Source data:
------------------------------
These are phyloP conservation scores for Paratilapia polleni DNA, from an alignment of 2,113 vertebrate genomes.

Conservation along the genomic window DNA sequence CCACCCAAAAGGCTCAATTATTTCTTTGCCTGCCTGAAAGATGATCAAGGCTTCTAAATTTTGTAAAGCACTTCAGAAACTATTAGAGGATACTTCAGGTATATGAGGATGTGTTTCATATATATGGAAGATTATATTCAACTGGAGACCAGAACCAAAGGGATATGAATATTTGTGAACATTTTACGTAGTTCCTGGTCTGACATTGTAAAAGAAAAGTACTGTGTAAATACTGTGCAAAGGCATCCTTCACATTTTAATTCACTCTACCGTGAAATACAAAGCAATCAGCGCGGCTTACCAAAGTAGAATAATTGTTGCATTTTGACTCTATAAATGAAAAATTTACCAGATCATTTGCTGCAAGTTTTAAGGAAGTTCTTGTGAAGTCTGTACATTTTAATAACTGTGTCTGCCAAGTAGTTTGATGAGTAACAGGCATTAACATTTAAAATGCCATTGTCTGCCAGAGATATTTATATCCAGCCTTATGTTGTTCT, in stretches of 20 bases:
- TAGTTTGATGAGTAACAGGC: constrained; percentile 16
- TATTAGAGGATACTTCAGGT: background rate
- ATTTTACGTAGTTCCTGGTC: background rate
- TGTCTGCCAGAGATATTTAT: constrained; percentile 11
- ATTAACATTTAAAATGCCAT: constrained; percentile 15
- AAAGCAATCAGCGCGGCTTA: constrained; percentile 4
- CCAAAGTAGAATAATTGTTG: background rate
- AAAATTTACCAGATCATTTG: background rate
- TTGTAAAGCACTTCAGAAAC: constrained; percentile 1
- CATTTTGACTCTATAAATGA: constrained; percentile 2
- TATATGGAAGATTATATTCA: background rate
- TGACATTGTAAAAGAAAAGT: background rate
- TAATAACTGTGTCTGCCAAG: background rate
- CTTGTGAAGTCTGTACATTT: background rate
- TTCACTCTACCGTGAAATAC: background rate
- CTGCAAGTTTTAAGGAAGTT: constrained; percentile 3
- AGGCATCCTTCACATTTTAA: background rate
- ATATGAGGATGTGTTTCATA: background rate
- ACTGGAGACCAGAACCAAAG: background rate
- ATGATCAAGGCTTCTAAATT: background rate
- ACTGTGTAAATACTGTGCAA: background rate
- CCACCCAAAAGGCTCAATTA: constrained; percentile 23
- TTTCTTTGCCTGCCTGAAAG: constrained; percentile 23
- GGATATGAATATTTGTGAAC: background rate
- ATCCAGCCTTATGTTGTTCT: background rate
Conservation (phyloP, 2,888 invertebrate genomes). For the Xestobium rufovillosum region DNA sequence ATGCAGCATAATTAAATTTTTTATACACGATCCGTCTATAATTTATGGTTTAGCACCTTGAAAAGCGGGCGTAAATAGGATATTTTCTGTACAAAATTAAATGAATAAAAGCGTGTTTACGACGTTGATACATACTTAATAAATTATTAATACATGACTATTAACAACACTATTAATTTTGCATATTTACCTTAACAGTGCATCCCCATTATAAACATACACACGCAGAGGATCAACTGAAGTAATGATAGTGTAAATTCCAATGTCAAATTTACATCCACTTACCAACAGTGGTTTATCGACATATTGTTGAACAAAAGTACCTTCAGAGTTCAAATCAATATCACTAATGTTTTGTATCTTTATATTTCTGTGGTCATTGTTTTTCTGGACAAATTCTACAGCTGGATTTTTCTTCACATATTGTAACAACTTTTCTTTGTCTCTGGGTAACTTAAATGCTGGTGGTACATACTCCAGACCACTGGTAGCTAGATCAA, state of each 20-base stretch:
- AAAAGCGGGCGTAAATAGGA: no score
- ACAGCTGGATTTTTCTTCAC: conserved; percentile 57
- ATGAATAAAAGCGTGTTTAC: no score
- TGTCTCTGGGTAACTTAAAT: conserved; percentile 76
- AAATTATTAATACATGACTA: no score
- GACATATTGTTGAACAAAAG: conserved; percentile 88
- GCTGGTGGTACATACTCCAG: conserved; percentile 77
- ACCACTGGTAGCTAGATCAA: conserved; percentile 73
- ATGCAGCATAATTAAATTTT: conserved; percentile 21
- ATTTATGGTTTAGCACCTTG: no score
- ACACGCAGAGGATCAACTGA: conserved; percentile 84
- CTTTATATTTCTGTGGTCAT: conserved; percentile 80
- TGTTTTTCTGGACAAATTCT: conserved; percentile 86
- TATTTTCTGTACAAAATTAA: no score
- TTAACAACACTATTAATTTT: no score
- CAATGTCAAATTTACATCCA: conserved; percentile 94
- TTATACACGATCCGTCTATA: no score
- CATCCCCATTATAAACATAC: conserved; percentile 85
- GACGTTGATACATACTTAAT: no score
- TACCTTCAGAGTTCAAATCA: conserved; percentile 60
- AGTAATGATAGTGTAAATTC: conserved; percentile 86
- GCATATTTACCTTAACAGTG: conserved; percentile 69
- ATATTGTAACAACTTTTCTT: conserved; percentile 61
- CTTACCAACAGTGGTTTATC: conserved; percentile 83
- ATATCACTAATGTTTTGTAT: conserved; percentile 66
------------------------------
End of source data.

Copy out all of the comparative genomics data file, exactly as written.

These are phyloP conservation scores for Paratilapia polleni DNA, from an alignment of 2,113 vertebrate genomes.

Conservation along the genomic window DNA sequence CCACCCAAAAGGCTCAATTATTTCTTTGCCTGCCTGAAAGATGATCAAGGCTTCTAAATTTTGTAAAGCACTTCAGAAACTATTAGAGGATACTTCAGGTATATGAGGATGTGTTTCATATATATGGAAGATTATATTCAACTGGAGACCAGAACCAAAGGGATATGAATATTTGTGAACATTTTACGTAGTTCCTGGTCTGACATTGTAAAAGAAAAGTACTGTGTAAATACTGTGCAAAGGCATCCTTCACATTTTAATTCACTCTACCGTGAAATACAAAGCAATCAGCGCGGCTTACCAAAGTAGAATAATTGTTGCATTTTGACTCTATAAATGAAAAATTTACCAGATCATTTGCTGCAAGTTTTAAGGAAGTTCTTGTGAAGTCTGTACATTTTAATAACTGTGTCTGCCAAGTAGTTTGATGAGTAACAGGCATTAACATTTAAAATGCCATTGTCTGCCAGAGATATTTATATCCAGCCTTATGTTGTTCT, in stretches of 20 bases:
- TAGTTTGATGAGTAACAGGC: constrained; percentile 16
- TATTAGAGGATACTTCAGGT: background rate
- ATTTTACGTAGTTCCTGGTC: background rate
- TGTCTGCCAGAGATATTTAT: constrained; percentile 11
- ATTAACATTTAAAATGCCAT: constrained; percentile 15
- AAAGCAATCAGCGCGGCTTA: constrained; percentile 4
- CCAAAGTAGAATAATTGTTG: background rate
- AAAATTTACCAGATCATTTG: background rate
- TTGTAAAGCACTTCAGAAAC: constrained; percentile 1
- CATTTTGACTCTATAAATGA: constrained; percentile 2
- TATATGGAAGATTATATTCA: background rate
- TGACATTGTAAAAGAAAAGT: background rate
- TAATAACTGTGTCTGCCAAG: background rate
- CTTGTGAAGTCTGTACATTT: background rate
- TTCACTCTACCGTGAAATAC: background rate
- CTGCAAGTTTTAAGGAAGTT: constrained; percentile 3
- AGGCATCCTTCACATTTTAA: background rate
- ATATGAGGATGTGTTTCATA: background rate
- ACTGGAGACCAGAACCAAAG: background rate
- ATGATCAAGGCTTCTAAATT: background rate
- ACTGTGTAAATACTGTGCAA: background rate
- CCACCCAAAAGGCTCAATTA: constrained; percentile 23
- TTTCTTTGCCTGCCTGAAAG: constrained; percentile 23
- GGATATGAATATTTGTGAAC: background rate
- ATCCAGCCTTATGTTGTTCT: background rate
Conservation (phyloP, 2,888 invertebrate genomes). For the Xestobium rufovillosum region DNA sequence ATGCAGCATAATTAAATTTTTTATACACGATCCGTCTATAATTTATGGTTTAGCACCTTGAAAAGCGGGCGTAAATAGGATATTTTCTGTACAAAATTAAATGAATAAAAGCGTGTTTACGACGTTGATACATACTTAATAAATTATTAATACATGACTATTAACAACACTATTAATTTTGCATATTTACCTTAACAGTGCATCCCCATTATAAACATACACACGCAGAGGATCAACTGAAGTAATGATAGTGTAAATTCCAATGTCAAATTTACATCCACTTACCAACAGTGGTTTATCGACATATTGTTGAACAAAAGTACCTTCAGAGTTCAAATCAATATCACTAATGTTTTGTATCTTTATATTTCTGTGGTCATTGTTTTTCTGGACAAATTCTACAGCTGGATTTTTCTTCACATATTGTAACAACTTTTCTTTGTCTCTGGGTAACTTAAATGCTGGTGGTACATACTCCAGACCACTGGTAGCTAGATCAA, state of each 20-base stretch:
- AAAAGCGGGCGTAAATAGGA: no score
- ACAGCTGGATTTTTCTTCAC: conserved; percentile 57
- ATGAATAAAAGCGTGTTTAC: no score
- TGTCTCTGGGTAACTTAAAT: conserved; percentile 76
- AAATTATTAATACATGACTA: no score
- GACATATTGTTGAACAAAAG: conserved; percentile 88
- GCTGGTGGTACATACTCCAG: conserved; percentile 77
- ACCACTGGTAGCTAGATCAA: conserved; percentile 73
- ATGCAGCATAATTAAATTTT: conserved; percentile 21
- ATTTATGGTTTAGCACCTTG: no score
- ACACGCAGAGGATCAACTGA: conserved; percentile 84
- CTTTATATTTCTGTGGTCAT: conserved; percentile 80
- TGTTTTTCTGGACAAATTCT: conserved; percentile 86
- TATTTTCTGTACAAAATTAA: no score
- TTAACAACACTATTAATTTT: no score
- CAATGTCAAATTTACATCCA: conserved; percentile 94
- TTATACACGATCCGTCTATA: no score
- CATCCCCATTATAAACATAC: conserved; percentile 85
- GACGTTGATACATACTTAAT: no score
- TACCTTCAGAGTTCAAATCA: conserved; percentile 60
- AGTAATGATAGTGTAAATTC: conserved; percentile 86
- GCATATTTACCTTAACAGTG: conserved; percentile 69
- ATATTGTAACAACTTTTCTT: conserved; percentile 61
- CTTACCAACAGTGGTTTATC: conserved; percentile 83
- ATATCACTAATGTTTTGTAT: conserved; percentile 66